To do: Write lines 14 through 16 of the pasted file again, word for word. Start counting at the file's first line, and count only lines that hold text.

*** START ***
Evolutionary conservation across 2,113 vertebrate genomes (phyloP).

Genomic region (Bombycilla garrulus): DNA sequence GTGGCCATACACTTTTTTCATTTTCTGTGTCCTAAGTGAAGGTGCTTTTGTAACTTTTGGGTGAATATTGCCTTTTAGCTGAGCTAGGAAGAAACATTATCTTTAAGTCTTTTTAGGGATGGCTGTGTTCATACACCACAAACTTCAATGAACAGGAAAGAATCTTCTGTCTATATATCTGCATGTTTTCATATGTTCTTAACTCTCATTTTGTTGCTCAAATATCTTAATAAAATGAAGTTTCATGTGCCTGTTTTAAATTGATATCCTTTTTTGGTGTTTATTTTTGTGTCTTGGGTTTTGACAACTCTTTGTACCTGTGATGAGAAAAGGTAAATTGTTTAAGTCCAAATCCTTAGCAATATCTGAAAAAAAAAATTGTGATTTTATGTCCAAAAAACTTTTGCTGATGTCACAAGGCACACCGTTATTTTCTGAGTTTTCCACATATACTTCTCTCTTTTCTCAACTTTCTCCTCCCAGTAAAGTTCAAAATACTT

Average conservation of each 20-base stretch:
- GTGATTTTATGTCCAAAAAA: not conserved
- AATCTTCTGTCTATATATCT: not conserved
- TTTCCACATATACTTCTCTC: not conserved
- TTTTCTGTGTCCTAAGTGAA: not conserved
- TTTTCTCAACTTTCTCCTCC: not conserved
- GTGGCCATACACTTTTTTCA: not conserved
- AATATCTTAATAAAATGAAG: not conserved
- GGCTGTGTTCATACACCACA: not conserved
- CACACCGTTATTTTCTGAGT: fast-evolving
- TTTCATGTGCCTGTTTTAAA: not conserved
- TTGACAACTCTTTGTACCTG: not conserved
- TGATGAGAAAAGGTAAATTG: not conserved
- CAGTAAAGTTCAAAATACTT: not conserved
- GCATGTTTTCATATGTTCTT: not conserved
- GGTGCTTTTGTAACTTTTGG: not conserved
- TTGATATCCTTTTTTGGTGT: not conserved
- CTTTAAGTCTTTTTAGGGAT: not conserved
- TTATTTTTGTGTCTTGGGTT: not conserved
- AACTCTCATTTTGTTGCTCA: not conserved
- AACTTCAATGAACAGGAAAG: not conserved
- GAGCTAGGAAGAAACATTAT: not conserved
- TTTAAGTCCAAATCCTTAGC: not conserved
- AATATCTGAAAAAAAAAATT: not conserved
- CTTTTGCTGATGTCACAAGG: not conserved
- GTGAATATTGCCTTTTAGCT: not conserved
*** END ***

- TTGACAACTCTTTGTACCTG: not conserved
- TGATGAGAAAAGGTAAATTG: not conserved
- CAGTAAAGTTCAAAATACTT: not conserved